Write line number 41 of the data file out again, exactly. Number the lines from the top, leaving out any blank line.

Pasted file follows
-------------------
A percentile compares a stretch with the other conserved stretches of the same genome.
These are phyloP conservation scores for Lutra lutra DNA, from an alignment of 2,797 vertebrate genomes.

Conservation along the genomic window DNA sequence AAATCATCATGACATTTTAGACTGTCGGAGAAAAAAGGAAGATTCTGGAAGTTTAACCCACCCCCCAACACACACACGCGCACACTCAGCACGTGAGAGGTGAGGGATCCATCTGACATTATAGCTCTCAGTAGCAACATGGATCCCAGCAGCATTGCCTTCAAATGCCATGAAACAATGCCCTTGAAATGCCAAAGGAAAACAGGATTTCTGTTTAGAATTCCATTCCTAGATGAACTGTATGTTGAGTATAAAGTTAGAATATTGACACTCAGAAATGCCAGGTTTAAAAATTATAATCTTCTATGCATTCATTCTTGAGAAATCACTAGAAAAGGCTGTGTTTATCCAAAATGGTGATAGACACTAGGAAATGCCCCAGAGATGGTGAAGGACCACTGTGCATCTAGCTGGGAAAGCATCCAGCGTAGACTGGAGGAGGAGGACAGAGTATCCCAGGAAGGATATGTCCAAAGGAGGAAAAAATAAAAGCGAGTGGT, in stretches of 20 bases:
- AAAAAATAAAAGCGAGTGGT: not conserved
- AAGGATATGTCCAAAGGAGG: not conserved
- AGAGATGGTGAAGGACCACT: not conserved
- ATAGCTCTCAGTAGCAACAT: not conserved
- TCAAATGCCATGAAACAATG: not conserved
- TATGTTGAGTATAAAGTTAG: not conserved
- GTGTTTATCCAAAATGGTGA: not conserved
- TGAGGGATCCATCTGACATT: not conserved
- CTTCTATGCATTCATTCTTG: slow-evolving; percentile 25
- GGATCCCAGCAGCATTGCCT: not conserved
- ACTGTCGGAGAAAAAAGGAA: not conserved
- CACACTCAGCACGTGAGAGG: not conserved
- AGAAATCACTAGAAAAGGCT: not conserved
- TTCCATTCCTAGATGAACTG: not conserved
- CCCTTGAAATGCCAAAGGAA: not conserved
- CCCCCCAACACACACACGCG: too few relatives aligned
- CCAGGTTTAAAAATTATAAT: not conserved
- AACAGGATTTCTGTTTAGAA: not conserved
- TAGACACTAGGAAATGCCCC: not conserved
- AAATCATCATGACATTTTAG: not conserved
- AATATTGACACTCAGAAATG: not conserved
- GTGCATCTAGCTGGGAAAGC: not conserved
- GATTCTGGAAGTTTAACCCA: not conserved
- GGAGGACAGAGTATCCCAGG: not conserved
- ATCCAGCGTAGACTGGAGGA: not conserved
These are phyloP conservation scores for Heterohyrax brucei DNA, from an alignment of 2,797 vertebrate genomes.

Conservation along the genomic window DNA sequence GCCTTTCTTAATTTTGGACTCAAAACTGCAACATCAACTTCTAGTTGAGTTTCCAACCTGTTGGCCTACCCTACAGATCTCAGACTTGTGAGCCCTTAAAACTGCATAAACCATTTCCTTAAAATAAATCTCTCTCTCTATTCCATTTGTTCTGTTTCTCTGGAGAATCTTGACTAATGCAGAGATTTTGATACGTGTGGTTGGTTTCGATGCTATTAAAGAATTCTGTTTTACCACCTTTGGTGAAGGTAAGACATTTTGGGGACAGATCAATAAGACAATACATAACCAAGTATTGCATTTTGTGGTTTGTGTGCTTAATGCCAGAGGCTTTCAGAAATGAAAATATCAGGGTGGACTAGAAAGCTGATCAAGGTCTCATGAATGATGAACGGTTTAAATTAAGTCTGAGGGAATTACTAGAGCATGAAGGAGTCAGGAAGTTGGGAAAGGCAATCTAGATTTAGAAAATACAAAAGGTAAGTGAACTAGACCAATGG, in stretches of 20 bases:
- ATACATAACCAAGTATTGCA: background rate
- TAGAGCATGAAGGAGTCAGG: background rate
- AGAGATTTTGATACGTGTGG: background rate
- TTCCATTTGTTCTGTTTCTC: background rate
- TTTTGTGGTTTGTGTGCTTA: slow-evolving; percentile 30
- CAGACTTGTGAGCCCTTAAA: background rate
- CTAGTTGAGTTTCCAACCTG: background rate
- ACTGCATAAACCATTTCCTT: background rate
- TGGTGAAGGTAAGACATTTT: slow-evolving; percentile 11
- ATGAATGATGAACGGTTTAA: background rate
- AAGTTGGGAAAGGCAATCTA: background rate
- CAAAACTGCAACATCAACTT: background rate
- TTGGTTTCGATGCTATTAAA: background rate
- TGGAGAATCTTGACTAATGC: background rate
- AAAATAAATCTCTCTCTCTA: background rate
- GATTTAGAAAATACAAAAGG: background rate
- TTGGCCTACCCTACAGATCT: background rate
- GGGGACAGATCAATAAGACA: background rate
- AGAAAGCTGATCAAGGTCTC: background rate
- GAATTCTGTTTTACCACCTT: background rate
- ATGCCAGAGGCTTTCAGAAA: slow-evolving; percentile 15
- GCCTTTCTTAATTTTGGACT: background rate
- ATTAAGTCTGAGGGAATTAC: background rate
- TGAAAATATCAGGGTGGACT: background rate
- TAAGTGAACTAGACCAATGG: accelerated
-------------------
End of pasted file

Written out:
- AAGTTGGGAAAGGCAATCTA: background rate